Children from poorer households in India consistently experience educational disadvantages as compared to their wealthier peers, say researchers, adding that the girls are more adversely affected than boys.
The research team from the University of East Anglia (UEA) and the University of Birmingham in the UK, said their findings highlight the limitations of the current education policy and called for more comprehensive reform.
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“Despite recent policy reforms in boosting enrolment rates and improving access to education, there are still substantial gender- and wealth-driven disparities affecting the educational progression of young children in India,” said study researcher Nicholas Vasilakos from UEA.
For the findings, published in the British Educational Research Journal, the research team used data from the ‘Young Lives’ longitudinal survey to analyse the effect of socioeconomic conditions and gender on the educational performance of young children in India.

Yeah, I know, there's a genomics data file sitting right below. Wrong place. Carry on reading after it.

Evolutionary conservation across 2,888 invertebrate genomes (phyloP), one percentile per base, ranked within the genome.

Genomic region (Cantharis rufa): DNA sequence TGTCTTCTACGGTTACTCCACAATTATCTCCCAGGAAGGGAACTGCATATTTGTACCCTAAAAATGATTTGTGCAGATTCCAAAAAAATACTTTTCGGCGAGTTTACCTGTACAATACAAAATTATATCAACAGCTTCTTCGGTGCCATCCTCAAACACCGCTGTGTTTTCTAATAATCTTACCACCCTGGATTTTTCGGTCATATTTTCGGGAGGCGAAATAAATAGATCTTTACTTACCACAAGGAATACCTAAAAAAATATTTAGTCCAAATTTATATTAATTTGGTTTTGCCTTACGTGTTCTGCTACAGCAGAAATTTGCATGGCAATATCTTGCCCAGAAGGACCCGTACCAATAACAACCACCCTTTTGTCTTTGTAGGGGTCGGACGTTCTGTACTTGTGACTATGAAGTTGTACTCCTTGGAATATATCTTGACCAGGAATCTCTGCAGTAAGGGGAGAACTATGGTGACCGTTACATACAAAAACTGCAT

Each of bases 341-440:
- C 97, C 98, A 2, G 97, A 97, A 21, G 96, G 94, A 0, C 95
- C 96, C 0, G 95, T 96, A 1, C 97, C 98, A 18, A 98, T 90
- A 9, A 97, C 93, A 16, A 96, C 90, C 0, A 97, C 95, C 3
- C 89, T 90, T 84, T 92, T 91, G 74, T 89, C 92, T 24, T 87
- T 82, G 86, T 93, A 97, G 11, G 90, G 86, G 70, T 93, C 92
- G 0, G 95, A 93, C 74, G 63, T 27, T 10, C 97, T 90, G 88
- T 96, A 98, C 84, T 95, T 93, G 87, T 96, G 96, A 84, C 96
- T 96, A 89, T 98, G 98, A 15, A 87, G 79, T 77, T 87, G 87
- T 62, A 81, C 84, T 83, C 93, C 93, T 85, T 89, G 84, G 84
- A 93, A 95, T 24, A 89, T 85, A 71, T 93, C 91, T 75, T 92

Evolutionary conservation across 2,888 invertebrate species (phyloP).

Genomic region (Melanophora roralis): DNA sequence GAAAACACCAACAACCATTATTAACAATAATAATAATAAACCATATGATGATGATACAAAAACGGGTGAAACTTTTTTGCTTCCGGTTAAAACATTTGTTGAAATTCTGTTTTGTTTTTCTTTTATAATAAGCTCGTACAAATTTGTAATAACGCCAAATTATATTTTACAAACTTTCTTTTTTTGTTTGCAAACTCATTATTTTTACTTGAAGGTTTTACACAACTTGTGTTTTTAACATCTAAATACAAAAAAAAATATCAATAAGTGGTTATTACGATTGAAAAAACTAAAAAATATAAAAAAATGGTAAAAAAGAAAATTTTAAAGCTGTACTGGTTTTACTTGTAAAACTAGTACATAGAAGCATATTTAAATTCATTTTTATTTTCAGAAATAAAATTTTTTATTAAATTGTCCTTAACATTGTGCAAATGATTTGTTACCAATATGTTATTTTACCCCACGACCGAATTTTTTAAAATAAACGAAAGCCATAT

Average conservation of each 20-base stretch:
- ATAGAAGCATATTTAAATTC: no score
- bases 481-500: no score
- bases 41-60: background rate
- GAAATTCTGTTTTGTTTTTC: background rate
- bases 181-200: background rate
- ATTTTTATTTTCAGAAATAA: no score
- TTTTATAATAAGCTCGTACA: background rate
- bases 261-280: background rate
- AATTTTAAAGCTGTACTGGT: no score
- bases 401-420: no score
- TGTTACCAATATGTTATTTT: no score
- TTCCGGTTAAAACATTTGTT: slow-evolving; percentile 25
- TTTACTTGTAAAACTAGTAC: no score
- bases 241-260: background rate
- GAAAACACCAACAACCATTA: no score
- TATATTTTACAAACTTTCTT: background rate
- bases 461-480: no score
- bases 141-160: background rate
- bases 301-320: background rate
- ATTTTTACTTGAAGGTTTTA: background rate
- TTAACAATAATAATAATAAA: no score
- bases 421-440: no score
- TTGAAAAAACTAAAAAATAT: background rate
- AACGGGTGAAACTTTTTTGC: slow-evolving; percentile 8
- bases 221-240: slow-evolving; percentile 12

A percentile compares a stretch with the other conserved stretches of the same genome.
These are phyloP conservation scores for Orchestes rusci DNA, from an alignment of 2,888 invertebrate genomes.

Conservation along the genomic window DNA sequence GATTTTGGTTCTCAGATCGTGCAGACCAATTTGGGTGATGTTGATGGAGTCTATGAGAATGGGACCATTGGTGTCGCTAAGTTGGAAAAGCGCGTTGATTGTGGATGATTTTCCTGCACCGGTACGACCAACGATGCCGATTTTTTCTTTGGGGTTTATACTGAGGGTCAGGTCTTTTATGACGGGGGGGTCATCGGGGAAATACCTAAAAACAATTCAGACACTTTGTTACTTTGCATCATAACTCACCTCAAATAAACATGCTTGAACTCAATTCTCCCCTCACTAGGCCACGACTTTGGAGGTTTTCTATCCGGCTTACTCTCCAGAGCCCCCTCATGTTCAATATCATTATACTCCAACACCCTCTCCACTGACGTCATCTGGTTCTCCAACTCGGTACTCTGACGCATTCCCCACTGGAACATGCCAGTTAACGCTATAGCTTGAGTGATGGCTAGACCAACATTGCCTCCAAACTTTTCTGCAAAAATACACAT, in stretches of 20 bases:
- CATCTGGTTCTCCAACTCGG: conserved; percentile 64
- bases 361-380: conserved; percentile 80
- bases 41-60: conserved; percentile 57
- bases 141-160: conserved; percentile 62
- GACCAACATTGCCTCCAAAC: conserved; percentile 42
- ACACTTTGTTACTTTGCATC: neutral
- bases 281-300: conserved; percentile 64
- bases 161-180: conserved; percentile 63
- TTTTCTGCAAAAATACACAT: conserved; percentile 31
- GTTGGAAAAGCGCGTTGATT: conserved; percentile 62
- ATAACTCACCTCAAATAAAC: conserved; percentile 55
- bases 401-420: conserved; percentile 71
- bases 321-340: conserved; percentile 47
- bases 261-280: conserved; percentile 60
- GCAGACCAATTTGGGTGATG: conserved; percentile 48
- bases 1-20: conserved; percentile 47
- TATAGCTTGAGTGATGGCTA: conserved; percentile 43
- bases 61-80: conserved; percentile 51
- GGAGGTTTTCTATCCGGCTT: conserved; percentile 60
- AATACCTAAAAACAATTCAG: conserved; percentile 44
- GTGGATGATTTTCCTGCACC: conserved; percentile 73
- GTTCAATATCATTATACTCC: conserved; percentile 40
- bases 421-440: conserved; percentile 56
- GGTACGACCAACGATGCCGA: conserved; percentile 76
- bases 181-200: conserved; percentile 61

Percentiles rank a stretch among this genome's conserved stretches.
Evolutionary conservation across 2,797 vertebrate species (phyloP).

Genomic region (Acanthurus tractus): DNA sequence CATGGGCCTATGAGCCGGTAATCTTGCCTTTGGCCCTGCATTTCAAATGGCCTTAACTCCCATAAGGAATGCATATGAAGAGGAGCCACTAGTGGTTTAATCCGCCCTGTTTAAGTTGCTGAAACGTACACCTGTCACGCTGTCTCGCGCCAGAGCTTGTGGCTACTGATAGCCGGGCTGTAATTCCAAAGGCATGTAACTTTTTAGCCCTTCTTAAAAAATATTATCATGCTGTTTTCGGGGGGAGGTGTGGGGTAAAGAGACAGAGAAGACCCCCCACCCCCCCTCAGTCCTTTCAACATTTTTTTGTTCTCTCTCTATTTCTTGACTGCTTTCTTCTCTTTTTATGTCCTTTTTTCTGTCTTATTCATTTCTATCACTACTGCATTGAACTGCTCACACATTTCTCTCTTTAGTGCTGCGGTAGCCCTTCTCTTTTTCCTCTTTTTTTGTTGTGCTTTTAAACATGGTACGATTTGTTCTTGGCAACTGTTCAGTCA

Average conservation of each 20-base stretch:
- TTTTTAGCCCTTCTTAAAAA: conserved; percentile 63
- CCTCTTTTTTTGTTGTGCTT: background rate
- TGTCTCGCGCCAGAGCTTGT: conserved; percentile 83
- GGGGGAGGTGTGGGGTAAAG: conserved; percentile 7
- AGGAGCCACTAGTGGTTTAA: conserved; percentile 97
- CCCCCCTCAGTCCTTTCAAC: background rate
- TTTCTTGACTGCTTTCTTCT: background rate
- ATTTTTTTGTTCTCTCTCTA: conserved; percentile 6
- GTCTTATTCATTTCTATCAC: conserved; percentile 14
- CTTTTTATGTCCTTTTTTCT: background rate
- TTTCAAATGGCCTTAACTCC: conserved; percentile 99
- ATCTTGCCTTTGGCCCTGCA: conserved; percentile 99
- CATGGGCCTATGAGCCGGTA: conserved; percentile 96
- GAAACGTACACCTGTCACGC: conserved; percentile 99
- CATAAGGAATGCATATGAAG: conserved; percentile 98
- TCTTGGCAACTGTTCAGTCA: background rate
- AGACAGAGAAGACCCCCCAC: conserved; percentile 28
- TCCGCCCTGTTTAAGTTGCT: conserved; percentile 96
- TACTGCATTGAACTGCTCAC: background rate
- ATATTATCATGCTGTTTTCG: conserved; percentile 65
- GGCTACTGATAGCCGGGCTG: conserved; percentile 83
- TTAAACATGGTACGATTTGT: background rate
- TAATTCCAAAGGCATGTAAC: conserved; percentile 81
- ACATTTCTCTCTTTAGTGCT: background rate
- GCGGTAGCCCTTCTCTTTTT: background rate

Data was drawn from standardised scores on two cognitive tests: the Peabody Picture Vocabulary Test (PPVT) and a maths test, and the researchers looked at results from 951 children from the regions of Andhra Pradesh, Rayalaseema and Telangana.The results showed that children from wealthier households consistently outperform their less-affluent peers.
According to the researchers, there are also significant gender differences in the way household wealth affects the educational performance of children. Specifically, boys born into wealthier households perform considerably better in maths than those from worse-off economic backgrounds.
The effect of wealth on the PPVT – which measures verbal ability and general cognitive development – is stronger for girls than it is for boys, the study said.
“We also find that high caregiver aspirations are positively and significantly associated with better performance in math, for boys but not for girls,” the study authors wrote.
Children from wealthier households have fewer constraints – such as the cost of books, school fees or uniforms – and no need to work for income or perform household chores, as their less-affluent peers often must.
Additionally, children from poorer households may only have access to substandard schools and resources, and less parental support with their education.
The researchers noted that these kids are also more susceptible to adverse economic shocks, which may in turn force parents to make choices about which child to send to school or indeed, to choose between work and education. (IANS)